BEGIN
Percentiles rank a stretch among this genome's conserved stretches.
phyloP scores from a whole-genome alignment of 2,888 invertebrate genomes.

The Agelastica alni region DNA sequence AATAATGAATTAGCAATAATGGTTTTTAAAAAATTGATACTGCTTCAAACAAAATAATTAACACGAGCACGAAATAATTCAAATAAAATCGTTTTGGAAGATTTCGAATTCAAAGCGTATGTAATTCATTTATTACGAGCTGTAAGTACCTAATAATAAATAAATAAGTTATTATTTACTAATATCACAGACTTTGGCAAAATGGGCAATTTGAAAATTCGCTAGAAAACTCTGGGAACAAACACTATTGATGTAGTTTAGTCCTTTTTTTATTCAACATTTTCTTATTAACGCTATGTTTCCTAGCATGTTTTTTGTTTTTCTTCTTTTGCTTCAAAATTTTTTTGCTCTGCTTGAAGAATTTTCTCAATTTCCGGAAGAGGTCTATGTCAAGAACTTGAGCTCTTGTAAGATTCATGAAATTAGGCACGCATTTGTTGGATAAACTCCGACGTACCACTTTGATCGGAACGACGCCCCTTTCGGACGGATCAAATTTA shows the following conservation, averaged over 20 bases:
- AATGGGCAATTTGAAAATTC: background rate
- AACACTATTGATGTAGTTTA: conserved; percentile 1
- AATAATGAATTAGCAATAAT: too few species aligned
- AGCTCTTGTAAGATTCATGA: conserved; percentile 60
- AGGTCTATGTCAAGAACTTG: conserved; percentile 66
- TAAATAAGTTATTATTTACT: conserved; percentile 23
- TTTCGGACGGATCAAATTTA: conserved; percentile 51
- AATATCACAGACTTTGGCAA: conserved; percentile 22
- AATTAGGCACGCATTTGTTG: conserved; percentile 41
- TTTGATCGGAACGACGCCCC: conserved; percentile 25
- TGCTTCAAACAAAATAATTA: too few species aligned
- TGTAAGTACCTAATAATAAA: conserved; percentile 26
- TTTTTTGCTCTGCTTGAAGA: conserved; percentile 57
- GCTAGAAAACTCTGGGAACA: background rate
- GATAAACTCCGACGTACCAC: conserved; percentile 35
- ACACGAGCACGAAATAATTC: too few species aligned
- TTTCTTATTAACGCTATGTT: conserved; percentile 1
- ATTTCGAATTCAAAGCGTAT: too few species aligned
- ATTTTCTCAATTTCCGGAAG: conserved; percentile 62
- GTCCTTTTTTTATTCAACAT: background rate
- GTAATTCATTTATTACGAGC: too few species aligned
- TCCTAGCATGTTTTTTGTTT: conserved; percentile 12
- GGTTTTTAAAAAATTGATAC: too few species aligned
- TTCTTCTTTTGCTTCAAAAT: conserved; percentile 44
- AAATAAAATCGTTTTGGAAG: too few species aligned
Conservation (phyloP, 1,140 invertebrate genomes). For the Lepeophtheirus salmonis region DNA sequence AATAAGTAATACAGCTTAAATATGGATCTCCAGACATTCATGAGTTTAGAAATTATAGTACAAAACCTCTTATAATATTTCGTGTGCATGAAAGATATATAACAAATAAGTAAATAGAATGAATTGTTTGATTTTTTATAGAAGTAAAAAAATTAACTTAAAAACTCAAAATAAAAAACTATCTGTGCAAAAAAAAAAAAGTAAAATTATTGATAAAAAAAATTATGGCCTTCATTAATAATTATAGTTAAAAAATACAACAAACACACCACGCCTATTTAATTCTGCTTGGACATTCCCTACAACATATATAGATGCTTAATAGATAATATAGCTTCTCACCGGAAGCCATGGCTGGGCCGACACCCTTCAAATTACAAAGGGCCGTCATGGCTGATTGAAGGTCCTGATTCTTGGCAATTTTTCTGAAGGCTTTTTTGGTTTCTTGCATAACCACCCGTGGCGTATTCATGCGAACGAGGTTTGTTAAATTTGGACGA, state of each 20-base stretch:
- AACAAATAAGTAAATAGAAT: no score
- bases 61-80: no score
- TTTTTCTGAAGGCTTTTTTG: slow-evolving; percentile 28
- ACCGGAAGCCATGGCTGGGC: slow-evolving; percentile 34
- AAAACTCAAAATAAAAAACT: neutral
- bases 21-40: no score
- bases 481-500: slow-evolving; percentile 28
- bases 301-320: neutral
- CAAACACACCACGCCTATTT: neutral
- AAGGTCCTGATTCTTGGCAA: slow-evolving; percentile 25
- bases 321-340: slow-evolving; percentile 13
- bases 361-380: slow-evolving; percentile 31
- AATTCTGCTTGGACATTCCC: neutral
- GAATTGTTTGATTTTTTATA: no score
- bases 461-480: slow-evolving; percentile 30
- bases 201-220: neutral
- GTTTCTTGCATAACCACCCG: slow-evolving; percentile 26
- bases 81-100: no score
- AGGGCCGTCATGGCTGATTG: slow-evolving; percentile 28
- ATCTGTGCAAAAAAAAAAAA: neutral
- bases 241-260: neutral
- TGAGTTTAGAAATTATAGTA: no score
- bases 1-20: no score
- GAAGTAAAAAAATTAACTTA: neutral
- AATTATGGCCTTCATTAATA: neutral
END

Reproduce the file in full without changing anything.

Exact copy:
Percentiles rank a stretch among this genome's conserved stretches.
phyloP scores from a whole-genome alignment of 2,888 invertebrate genomes.

The Agelastica alni region DNA sequence AATAATGAATTAGCAATAATGGTTTTTAAAAAATTGATACTGCTTCAAACAAAATAATTAACACGAGCACGAAATAATTCAAATAAAATCGTTTTGGAAGATTTCGAATTCAAAGCGTATGTAATTCATTTATTACGAGCTGTAAGTACCTAATAATAAATAAATAAGTTATTATTTACTAATATCACAGACTTTGGCAAAATGGGCAATTTGAAAATTCGCTAGAAAACTCTGGGAACAAACACTATTGATGTAGTTTAGTCCTTTTTTTATTCAACATTTTCTTATTAACGCTATGTTTCCTAGCATGTTTTTTGTTTTTCTTCTTTTGCTTCAAAATTTTTTTGCTCTGCTTGAAGAATTTTCTCAATTTCCGGAAGAGGTCTATGTCAAGAACTTGAGCTCTTGTAAGATTCATGAAATTAGGCACGCATTTGTTGGATAAACTCCGACGTACCACTTTGATCGGAACGACGCCCCTTTCGGACGGATCAAATTTA shows the following conservation, averaged over 20 bases:
- AATGGGCAATTTGAAAATTC: background rate
- AACACTATTGATGTAGTTTA: conserved; percentile 1
- AATAATGAATTAGCAATAAT: too few species aligned
- AGCTCTTGTAAGATTCATGA: conserved; percentile 60
- AGGTCTATGTCAAGAACTTG: conserved; percentile 66
- TAAATAAGTTATTATTTACT: conserved; percentile 23
- TTTCGGACGGATCAAATTTA: conserved; percentile 51
- AATATCACAGACTTTGGCAA: conserved; percentile 22
- AATTAGGCACGCATTTGTTG: conserved; percentile 41
- TTTGATCGGAACGACGCCCC: conserved; percentile 25
- TGCTTCAAACAAAATAATTA: too few species aligned
- TGTAAGTACCTAATAATAAA: conserved; percentile 26
- TTTTTTGCTCTGCTTGAAGA: conserved; percentile 57
- GCTAGAAAACTCTGGGAACA: background rate
- GATAAACTCCGACGTACCAC: conserved; percentile 35
- ACACGAGCACGAAATAATTC: too few species aligned
- TTTCTTATTAACGCTATGTT: conserved; percentile 1
- ATTTCGAATTCAAAGCGTAT: too few species aligned
- ATTTTCTCAATTTCCGGAAG: conserved; percentile 62
- GTCCTTTTTTTATTCAACAT: background rate
- GTAATTCATTTATTACGAGC: too few species aligned
- TCCTAGCATGTTTTTTGTTT: conserved; percentile 12
- GGTTTTTAAAAAATTGATAC: too few species aligned
- TTCTTCTTTTGCTTCAAAAT: conserved; percentile 44
- AAATAAAATCGTTTTGGAAG: too few species aligned
Conservation (phyloP, 1,140 invertebrate genomes). For the Lepeophtheirus salmonis region DNA sequence AATAAGTAATACAGCTTAAATATGGATCTCCAGACATTCATGAGTTTAGAAATTATAGTACAAAACCTCTTATAATATTTCGTGTGCATGAAAGATATATAACAAATAAGTAAATAGAATGAATTGTTTGATTTTTTATAGAAGTAAAAAAATTAACTTAAAAACTCAAAATAAAAAACTATCTGTGCAAAAAAAAAAAAGTAAAATTATTGATAAAAAAAATTATGGCCTTCATTAATAATTATAGTTAAAAAATACAACAAACACACCACGCCTATTTAATTCTGCTTGGACATTCCCTACAACATATATAGATGCTTAATAGATAATATAGCTTCTCACCGGAAGCCATGGCTGGGCCGACACCCTTCAAATTACAAAGGGCCGTCATGGCTGATTGAAGGTCCTGATTCTTGGCAATTTTTCTGAAGGCTTTTTTGGTTTCTTGCATAACCACCCGTGGCGTATTCATGCGAACGAGGTTTGTTAAATTTGGACGA, state of each 20-base stretch:
- AACAAATAAGTAAATAGAAT: no score
- bases 61-80: no score
- TTTTTCTGAAGGCTTTTTTG: slow-evolving; percentile 28
- ACCGGAAGCCATGGCTGGGC: slow-evolving; percentile 34
- AAAACTCAAAATAAAAAACT: neutral
- bases 21-40: no score
- bases 481-500: slow-evolving; percentile 28
- bases 301-320: neutral
- CAAACACACCACGCCTATTT: neutral
- AAGGTCCTGATTCTTGGCAA: slow-evolving; percentile 25
- bases 321-340: slow-evolving; percentile 13
- bases 361-380: slow-evolving; percentile 31
- AATTCTGCTTGGACATTCCC: neutral
- GAATTGTTTGATTTTTTATA: no score
- bases 461-480: slow-evolving; percentile 30
- bases 201-220: neutral
- GTTTCTTGCATAACCACCCG: slow-evolving; percentile 26
- bases 81-100: no score
- AGGGCCGTCATGGCTGATTG: slow-evolving; percentile 28
- ATCTGTGCAAAAAAAAAAAA: neutral
- bases 241-260: neutral
- TGAGTTTAGAAATTATAGTA: no score
- bases 1-20: no score
- GAAGTAAAAAAATTAACTTA: neutral
- AATTATGGCCTTCATTAATA: neutral